• The team’s system of rating the degree of venous narrowing on MR images of the azygous and jugular veins yields comparable results when performed by different individuals.
  • Their novel MRI method for measuring iron content in brain tissue provides reproducible results that are comparable to previously described methods of iron measurement, with fewer technical pitfalls.
  • A single dose of a relatively new MRI contrast agent is sufficient to enhance the visibility of head/neck veins and generate reproducible maps of blood flow through the brain. (It would normally require two separate doses of a conventional contrast agent to accomplish both of these objectives.)

These investigations have yielded two abstracts presented or to be presented at national/international imaging meetings:
“Comprehensive assessment of cerebral venous return with MRA: preliminary results.” Wieben O, Johnson K, Schrauben E, Reeder S, Field A. 23rd annual meeting of the “MRA Club” (International Magnetic Resonance Angiography Workshop), Calgary, Alberta, Canada, September 25-28, 2011.

“The importance of the sonographer in the investigation of chronic cerebrospinal venous insufficiency.” Kohn S, Kliewer K, Field AS. American Institute of Ultrasound in Medicine (AIUM) Annual Convention, Phoenix, AZ, March 29-April 1, 2012.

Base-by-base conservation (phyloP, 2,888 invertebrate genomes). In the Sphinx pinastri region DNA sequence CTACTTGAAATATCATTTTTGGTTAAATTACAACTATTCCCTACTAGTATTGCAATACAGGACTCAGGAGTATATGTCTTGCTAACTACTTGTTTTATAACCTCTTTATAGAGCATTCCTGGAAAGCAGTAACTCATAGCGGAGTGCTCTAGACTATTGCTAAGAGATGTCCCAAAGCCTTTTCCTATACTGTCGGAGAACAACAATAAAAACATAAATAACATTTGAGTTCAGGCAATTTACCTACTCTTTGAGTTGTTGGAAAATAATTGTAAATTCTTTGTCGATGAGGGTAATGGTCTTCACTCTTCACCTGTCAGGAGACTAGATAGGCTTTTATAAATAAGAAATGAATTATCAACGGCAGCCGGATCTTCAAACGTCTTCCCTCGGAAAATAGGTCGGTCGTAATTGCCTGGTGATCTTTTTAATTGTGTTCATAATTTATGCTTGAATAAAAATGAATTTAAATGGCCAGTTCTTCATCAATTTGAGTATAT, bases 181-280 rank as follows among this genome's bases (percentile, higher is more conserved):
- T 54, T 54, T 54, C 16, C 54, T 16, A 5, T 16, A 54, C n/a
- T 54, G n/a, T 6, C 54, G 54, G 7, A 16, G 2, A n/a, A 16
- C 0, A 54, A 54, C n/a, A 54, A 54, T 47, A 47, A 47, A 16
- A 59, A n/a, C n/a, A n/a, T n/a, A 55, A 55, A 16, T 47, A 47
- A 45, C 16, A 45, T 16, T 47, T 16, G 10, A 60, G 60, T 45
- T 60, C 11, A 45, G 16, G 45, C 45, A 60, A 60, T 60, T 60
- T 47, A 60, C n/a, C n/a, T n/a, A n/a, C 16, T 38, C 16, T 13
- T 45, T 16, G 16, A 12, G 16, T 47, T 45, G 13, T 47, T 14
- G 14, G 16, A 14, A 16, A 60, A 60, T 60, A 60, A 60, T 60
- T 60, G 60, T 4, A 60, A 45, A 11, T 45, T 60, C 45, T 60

In addition, three abstracts have been submitted for consideration for the American Society of Neuroradiology (ASNR) 50th Annual Meeting, New York, NY, April 21-26, 2012, and two have been submitted for the International Society of Magnetic Resonance in Medicine (ISMRM) 20th Annual Meeting & Exhibition, Melbourne, Victoria, Australia, May 5-11, 2012.

Quotes from Dr. Aaron Field

  • “A relatively new theory on the nature of MS was recently proposed suggesting that MS is caused by chronically insufficient drainage of blood from the brain… If true, this would prompt a drastic change in our approach to MS treatment.”
  • “Currently, all the evidence for this theory has come from just one research group; it is now critical for other investigators, working independently, to confirm or refute this evidence. If our approach… obtains similar results, it would represent a powerful confirmation of this new theory and lead the way toward a larger-scale trial of appropriate treatment targeting the abnormal veins.”